A salient feature of eukaryotic proteins is their modular construction. Proteins can gain new functionalities by incorporating new modules. The study of domain composition may suggest hypotheses regarding a protein function(s), and thus it has become desirable to define the function of individual protein domain modules. This is particularly important for SAM (sterile alpha motif) domains, which are among the most common protein modules found in eukaryotic cells. In contrast to many other well-characterized protein-protein interaction modules, SAM domains have considerably more diverse interaction modes. Under the hypothesis that learning module functions can provide biological insights, we propose to assign functions to thousands of uncharacterized SAM domains by a combination of bioinformatic and proteomic techniques.
Aim 1 : Expand our predictions of polymeric and non-polymeric SAM domains. Our first publication partly addressed Aim 1. We computationally identified those SAMs likely to be polymeric by calculating their interaction energy when threaded onto known polymeric structures. We found 694 likely polymers, including SAM domains from the proteins Lethal Malignant Brain Tumor, Bicaudal-C, Liprin-beta, Adenylate Cyclase, and Atherin. About half of all known SAM domains could not be evaluated, however, because of low homology to known SAM structures. As part of our continuing studies, we will expand the number of predictions by including a large number of recently determined structures.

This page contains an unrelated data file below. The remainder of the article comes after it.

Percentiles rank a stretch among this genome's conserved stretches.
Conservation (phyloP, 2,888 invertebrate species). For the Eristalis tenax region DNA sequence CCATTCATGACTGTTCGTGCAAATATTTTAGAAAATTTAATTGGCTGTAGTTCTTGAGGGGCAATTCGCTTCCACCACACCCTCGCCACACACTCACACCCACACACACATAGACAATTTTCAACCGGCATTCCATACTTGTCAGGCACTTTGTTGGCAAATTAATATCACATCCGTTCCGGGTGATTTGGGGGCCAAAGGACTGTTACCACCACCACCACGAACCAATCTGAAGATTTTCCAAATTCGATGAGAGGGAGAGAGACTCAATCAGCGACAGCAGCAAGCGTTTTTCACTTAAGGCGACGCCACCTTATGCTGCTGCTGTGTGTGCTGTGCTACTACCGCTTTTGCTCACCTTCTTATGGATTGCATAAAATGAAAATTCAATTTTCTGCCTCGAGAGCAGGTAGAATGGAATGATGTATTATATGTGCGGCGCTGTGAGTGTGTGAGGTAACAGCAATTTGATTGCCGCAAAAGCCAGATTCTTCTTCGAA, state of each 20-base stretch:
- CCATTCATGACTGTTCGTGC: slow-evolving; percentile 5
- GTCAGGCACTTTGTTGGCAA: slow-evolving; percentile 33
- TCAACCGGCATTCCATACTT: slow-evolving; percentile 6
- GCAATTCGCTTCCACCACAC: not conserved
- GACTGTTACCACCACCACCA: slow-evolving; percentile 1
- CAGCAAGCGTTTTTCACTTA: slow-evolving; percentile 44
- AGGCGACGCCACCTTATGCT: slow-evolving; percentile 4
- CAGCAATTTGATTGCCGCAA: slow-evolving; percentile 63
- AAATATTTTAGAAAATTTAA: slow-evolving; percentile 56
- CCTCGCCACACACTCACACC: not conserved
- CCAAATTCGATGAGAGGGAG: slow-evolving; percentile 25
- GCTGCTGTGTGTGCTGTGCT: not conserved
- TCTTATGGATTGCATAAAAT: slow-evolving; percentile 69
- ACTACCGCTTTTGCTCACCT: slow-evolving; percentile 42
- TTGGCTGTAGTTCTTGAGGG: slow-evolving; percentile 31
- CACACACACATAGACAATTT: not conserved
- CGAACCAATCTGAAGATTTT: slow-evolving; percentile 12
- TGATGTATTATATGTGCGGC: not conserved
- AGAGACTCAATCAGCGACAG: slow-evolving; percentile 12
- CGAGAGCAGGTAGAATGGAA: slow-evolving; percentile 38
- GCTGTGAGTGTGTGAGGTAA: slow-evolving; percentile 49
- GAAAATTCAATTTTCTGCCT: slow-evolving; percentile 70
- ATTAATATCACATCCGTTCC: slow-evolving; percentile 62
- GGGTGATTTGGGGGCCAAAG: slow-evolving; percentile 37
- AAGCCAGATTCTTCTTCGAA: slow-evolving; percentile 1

Aim 2 : Experimentally validate and characterize predicted SAM polymers. We will first test whether the predicted polymers actually form polymers by examining the purified SAM domains by EM. We then will further investigate their function by creating mutants that block polymerization to see whether their known functions are interrupted.
Aim 3 : Assign functions to non-polymerizing SAM domains. A common alternative function is hetero- oligomerization with other SAM domains. Thus, for those SAMs that don't polymerize we will investigate whether they bind to one another instead, thereby developing a SAM domain interactome. This will be accomplished by means of yeast 2-hybrid screens. Another class of SAM domains bind to nucleic acids. We will identify these computationally, by looking for nucleic acid binding site features. The methodology outlined here to investigate global SAM domain functions is likely to be widely applicable to other domain types found in a variety of other proteins. Further, the discovery new SAM functions may help identify new drug targets for different diseases.